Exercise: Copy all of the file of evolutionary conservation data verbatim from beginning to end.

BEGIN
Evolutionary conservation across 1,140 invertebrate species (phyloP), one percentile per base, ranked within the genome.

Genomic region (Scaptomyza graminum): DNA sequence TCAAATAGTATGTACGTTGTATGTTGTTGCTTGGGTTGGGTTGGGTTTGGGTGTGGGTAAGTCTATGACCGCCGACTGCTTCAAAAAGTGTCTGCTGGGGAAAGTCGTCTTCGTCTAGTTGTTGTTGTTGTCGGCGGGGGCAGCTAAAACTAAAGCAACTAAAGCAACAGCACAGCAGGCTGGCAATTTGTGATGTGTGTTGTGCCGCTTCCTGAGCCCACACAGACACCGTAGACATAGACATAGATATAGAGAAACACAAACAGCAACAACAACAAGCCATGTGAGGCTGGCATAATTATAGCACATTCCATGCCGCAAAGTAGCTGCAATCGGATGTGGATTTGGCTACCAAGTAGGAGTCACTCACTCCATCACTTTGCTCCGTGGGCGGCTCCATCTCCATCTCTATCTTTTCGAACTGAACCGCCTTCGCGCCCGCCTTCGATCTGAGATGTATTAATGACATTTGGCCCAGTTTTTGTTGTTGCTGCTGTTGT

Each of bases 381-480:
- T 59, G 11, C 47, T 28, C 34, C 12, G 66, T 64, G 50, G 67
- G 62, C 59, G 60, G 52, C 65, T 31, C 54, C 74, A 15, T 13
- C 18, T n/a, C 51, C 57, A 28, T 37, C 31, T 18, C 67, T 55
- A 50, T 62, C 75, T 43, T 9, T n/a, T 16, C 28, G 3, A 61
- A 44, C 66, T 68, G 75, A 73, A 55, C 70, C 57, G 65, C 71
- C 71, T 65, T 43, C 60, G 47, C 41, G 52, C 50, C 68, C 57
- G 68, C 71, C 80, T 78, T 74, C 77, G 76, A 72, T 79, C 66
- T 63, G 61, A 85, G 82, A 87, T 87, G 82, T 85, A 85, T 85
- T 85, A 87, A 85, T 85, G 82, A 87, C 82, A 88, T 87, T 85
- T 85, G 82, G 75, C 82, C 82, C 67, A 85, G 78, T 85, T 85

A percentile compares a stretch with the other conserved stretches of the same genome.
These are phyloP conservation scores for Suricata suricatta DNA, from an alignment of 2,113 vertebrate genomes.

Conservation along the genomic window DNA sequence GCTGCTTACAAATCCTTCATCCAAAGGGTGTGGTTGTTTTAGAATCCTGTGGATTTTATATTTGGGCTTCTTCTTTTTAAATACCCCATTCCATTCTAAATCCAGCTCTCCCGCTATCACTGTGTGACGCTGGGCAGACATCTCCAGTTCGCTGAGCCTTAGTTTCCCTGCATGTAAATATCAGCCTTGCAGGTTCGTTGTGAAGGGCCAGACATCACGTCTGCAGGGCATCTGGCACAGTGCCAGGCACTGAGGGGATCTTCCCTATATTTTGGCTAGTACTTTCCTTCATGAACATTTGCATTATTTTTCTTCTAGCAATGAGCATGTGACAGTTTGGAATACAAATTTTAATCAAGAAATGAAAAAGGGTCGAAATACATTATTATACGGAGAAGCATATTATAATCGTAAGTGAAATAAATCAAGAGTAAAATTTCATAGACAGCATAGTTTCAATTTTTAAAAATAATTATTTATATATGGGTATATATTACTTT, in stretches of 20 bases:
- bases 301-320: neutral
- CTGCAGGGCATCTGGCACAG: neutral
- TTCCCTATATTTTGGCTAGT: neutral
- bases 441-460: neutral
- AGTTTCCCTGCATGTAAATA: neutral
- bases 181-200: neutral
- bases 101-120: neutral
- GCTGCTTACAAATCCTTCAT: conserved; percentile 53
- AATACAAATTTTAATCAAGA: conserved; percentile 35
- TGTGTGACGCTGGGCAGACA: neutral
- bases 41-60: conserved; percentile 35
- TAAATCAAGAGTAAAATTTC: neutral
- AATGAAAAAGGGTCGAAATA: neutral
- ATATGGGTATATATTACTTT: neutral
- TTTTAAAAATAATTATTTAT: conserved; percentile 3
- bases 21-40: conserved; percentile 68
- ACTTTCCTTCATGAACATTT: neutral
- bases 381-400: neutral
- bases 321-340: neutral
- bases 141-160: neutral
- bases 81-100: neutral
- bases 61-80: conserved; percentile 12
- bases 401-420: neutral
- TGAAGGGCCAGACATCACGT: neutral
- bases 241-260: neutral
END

Evolutionary conservation across 1,140 invertebrate species (phyloP), one percentile per base, ranked within the genome.

Genomic region (Scaptomyza graminum): DNA sequence TCAAATAGTATGTACGTTGTATGTTGTTGCTTGGGTTGGGTTGGGTTTGGGTGTGGGTAAGTCTATGACCGCCGACTGCTTCAAAAAGTGTCTGCTGGGGAAAGTCGTCTTCGTCTAGTTGTTGTTGTTGTCGGCGGGGGCAGCTAAAACTAAAGCAACTAAAGCAACAGCACAGCAGGCTGGCAATTTGTGATGTGTGTTGTGCCGCTTCCTGAGCCCACACAGACACCGTAGACATAGACATAGATATAGAGAAACACAAACAGCAACAACAACAAGCCATGTGAGGCTGGCATAATTATAGCACATTCCATGCCGCAAAGTAGCTGCAATCGGATGTGGATTTGGCTACCAAGTAGGAGTCACTCACTCCATCACTTTGCTCCGTGGGCGGCTCCATCTCCATCTCTATCTTTTCGAACTGAACCGCCTTCGCGCCCGCCTTCGATCTGAGATGTATTAATGACATTTGGCCCAGTTTTTGTTGTTGCTGCTGTTGT

Each of bases 381-480:
- T 59, G 11, C 47, T 28, C 34, C 12, G 66, T 64, G 50, G 67
- G 62, C 59, G 60, G 52, C 65, T 31, C 54, C 74, A 15, T 13
- C 18, T n/a, C 51, C 57, A 28, T 37, C 31, T 18, C 67, T 55
- A 50, T 62, C 75, T 43, T 9, T n/a, T 16, C 28, G 3, A 61
- A 44, C 66, T 68, G 75, A 73, A 55, C 70, C 57, G 65, C 71
- C 71, T 65, T 43, C 60, G 47, C 41, G 52, C 50, C 68, C 57
- G 68, C 71, C 80, T 78, T 74, C 77, G 76, A 72, T 79, C 66
- T 63, G 61, A 85, G 82, A 87, T 87, G 82, T 85, A 85, T 85
- T 85, A 87, A 85, T 85, G 82, A 87, C 82, A 88, T 87, T 85
- T 85, G 82, G 75, C 82, C 82, C 67, A 85, G 78, T 85, T 85

A percentile compares a stretch with the other conserved stretches of the same genome.
These are phyloP conservation scores for Suricata suricatta DNA, from an alignment of 2,113 vertebrate genomes.

Conservation along the genomic window DNA sequence GCTGCTTACAAATCCTTCATCCAAAGGGTGTGGTTGTTTTAGAATCCTGTGGATTTTATATTTGGGCTTCTTCTTTTTAAATACCCCATTCCATTCTAAATCCAGCTCTCCCGCTATCACTGTGTGACGCTGGGCAGACATCTCCAGTTCGCTGAGCCTTAGTTTCCCTGCATGTAAATATCAGCCTTGCAGGTTCGTTGTGAAGGGCCAGACATCACGTCTGCAGGGCATCTGGCACAGTGCCAGGCACTGAGGGGATCTTCCCTATATTTTGGCTAGTACTTTCCTTCATGAACATTTGCATTATTTTTCTTCTAGCAATGAGCATGTGACAGTTTGGAATACAAATTTTAATCAAGAAATGAAAAAGGGTCGAAATACATTATTATACGGAGAAGCATATTATAATCGTAAGTGAAATAAATCAAGAGTAAAATTTCATAGACAGCATAGTTTCAATTTTTAAAAATAATTATTTATATATGGGTATATATTACTTT, in stretches of 20 bases:
- bases 301-320: neutral
- CTGCAGGGCATCTGGCACAG: neutral
- TTCCCTATATTTTGGCTAGT: neutral
- bases 441-460: neutral
- AGTTTCCCTGCATGTAAATA: neutral
- bases 181-200: neutral
- bases 101-120: neutral
- GCTGCTTACAAATCCTTCAT: conserved; percentile 53
- AATACAAATTTTAATCAAGA: conserved; percentile 35
- TGTGTGACGCTGGGCAGACA: neutral
- bases 41-60: conserved; percentile 35
- TAAATCAAGAGTAAAATTTC: neutral
- AATGAAAAAGGGTCGAAATA: neutral
- ATATGGGTATATATTACTTT: neutral
- TTTTAAAAATAATTATTTAT: conserved; percentile 3
- bases 21-40: conserved; percentile 68
- ACTTTCCTTCATGAACATTT: neutral
- bases 381-400: neutral
- bases 321-340: neutral
- bases 141-160: neutral
- bases 81-100: neutral
- bases 61-80: conserved; percentile 12
- bases 401-420: neutral
- TGAAGGGCCAGACATCACGT: neutral
- bases 241-260: neutral